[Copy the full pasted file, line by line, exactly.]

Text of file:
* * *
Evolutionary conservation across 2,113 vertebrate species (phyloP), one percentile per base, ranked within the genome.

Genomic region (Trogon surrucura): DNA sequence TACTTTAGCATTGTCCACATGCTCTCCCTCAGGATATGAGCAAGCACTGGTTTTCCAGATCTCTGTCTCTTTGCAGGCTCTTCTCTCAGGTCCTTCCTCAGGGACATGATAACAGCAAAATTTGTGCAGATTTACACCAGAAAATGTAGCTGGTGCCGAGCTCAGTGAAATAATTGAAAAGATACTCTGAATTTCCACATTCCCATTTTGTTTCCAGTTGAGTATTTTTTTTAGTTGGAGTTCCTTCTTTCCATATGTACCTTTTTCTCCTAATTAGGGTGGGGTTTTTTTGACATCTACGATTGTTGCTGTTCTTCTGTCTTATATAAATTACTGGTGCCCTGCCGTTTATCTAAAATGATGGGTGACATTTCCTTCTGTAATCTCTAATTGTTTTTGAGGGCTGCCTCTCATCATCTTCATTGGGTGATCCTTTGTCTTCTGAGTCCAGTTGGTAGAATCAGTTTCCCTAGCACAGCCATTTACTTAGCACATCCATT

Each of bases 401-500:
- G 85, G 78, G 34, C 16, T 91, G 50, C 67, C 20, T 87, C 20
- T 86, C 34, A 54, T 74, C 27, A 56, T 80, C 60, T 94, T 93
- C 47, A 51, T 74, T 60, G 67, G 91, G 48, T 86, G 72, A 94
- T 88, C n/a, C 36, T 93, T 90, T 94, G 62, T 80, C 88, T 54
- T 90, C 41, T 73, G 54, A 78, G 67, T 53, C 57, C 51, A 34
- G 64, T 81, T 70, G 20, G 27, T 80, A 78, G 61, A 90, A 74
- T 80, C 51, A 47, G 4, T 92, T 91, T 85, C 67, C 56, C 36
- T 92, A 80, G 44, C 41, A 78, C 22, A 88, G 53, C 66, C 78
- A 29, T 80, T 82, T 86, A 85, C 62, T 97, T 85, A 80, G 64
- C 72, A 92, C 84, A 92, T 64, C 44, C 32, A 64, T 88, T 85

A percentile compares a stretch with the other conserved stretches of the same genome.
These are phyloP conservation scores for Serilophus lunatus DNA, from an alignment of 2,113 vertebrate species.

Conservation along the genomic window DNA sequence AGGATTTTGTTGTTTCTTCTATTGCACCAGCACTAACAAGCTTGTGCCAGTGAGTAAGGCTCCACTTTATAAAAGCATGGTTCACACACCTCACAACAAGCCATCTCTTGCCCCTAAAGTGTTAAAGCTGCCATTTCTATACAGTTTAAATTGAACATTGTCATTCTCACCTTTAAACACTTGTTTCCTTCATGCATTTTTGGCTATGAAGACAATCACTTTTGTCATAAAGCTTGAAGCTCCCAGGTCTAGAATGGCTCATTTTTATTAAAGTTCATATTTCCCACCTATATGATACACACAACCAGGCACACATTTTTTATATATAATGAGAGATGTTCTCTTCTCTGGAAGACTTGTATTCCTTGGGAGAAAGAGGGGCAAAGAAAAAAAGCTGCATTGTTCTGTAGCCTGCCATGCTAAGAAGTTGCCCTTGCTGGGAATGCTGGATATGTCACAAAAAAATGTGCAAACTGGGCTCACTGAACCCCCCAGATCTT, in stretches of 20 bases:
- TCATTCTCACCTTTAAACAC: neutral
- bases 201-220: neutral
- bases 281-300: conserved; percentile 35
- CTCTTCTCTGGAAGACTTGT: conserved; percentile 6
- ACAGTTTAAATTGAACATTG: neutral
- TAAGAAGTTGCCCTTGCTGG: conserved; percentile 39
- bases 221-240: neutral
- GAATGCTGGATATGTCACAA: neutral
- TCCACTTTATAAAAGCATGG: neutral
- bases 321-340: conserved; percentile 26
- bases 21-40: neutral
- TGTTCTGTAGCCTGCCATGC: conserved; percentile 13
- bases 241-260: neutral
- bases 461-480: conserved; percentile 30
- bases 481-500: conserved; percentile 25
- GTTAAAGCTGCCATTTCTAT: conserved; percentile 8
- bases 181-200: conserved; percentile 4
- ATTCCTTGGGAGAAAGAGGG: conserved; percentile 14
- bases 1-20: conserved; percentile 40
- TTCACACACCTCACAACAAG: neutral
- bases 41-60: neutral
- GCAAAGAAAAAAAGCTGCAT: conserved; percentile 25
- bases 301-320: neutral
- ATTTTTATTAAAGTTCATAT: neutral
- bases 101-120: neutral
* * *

Evolutionary conservation across 2,113 vertebrate species (phyloP), one percentile per base, ranked within the genome.

Genomic region (Trogon surrucura): DNA sequence TACTTTAGCATTGTCCACATGCTCTCCCTCAGGATATGAGCAAGCACTGGTTTTCCAGATCTCTGTCTCTTTGCAGGCTCTTCTCTCAGGTCCTTCCTCAGGGACATGATAACAGCAAAATTTGTGCAGATTTACACCAGAAAATGTAGCTGGTGCCGAGCTCAGTGAAATAATTGAAAAGATACTCTGAATTTCCACATTCCCATTTTGTTTCCAGTTGAGTATTTTTTTTAGTTGGAGTTCCTTCTTTCCATATGTACCTTTTTCTCCTAATTAGGGTGGGGTTTTTTTGACATCTACGATTGTTGCTGTTCTTCTGTCTTATATAAATTACTGGTGCCCTGCCGTTTATCTAAAATGATGGGTGACATTTCCTTCTGTAATCTCTAATTGTTTTTGAGGGCTGCCTCTCATCATCTTCATTGGGTGATCCTTTGTCTTCTGAGTCCAGTTGGTAGAATCAGTTTCCCTAGCACAGCCATTTACTTAGCACATCCATT

Each of bases 401-500:
- G 85, G 78, G 34, C 16, T 91, G 50, C 67, C 20, T 87, C 20
- T 86, C 34, A 54, T 74, C 27, A 56, T 80, C 60, T 94, T 93
- C 47, A 51, T 74, T 60, G 67, G 91, G 48, T 86, G 72, A 94
- T 88, C n/a, C 36, T 93, T 90, T 94, G 62, T 80, C 88, T 54
- T 90, C 41, T 73, G 54, A 78, G 67, T 53, C 57, C 51, A 34
- G 64, T 81, T 70, G 20, G 27, T 80, A 78, G 61, A 90, A 74
- T 80, C 51, A 47, G 4, T 92, T 91, T 85, C 67, C 56, C 36
- T 92, A 80, G 44, C 41, A 78, C 22, A 88, G 53, C 66, C 78
- A 29, T 80, T 82, T 86, A 85, C 62, T 97, T 85, A 80, G 64
- C 72, A 92, C 84, A 92, T 64, C 44, C 32, A 64, T 88, T 85

A percentile compares a stretch with the other conserved stretches of the same genome.
These are phyloP conservation scores for Serilophus lunatus DNA, from an alignment of 2,113 vertebrate species.

Conservation along the genomic window DNA sequence AGGATTTTGTTGTTTCTTCTATTGCACCAGCACTAACAAGCTTGTGCCAGTGAGTAAGGCTCCACTTTATAAAAGCATGGTTCACACACCTCACAACAAGCCATCTCTTGCCCCTAAAGTGTTAAAGCTGCCATTTCTATACAGTTTAAATTGAACATTGTCATTCTCACCTTTAAACACTTGTTTCCTTCATGCATTTTTGGCTATGAAGACAATCACTTTTGTCATAAAGCTTGAAGCTCCCAGGTCTAGAATGGCTCATTTTTATTAAAGTTCATATTTCCCACCTATATGATACACACAACCAGGCACACATTTTTTATATATAATGAGAGATGTTCTCTTCTCTGGAAGACTTGTATTCCTTGGGAGAAAGAGGGGCAAAGAAAAAAAGCTGCATTGTTCTGTAGCCTGCCATGCTAAGAAGTTGCCCTTGCTGGGAATGCTGGATATGTCACAAAAAAATGTGCAAACTGGGCTCACTGAACCCCCCAGATCTT, in stretches of 20 bases:
- TCATTCTCACCTTTAAACAC: neutral
- bases 201-220: neutral
- bases 281-300: conserved; percentile 35
- CTCTTCTCTGGAAGACTTGT: conserved; percentile 6
- ACAGTTTAAATTGAACATTG: neutral
- TAAGAAGTTGCCCTTGCTGG: conserved; percentile 39
- bases 221-240: neutral
- GAATGCTGGATATGTCACAA: neutral
- TCCACTTTATAAAAGCATGG: neutral
- bases 321-340: conserved; percentile 26
- bases 21-40: neutral
- TGTTCTGTAGCCTGCCATGC: conserved; percentile 13
- bases 241-260: neutral
- bases 461-480: conserved; percentile 30
- bases 481-500: conserved; percentile 25
- GTTAAAGCTGCCATTTCTAT: conserved; percentile 8
- bases 181-200: conserved; percentile 4
- ATTCCTTGGGAGAAAGAGGG: conserved; percentile 14
- bases 1-20: conserved; percentile 40
- TTCACACACCTCACAACAAG: neutral
- bases 41-60: neutral
- GCAAAGAAAAAAAGCTGCAT: conserved; percentile 25
- bases 301-320: neutral
- ATTTTTATTAAAGTTCATAT: neutral
- bases 101-120: neutral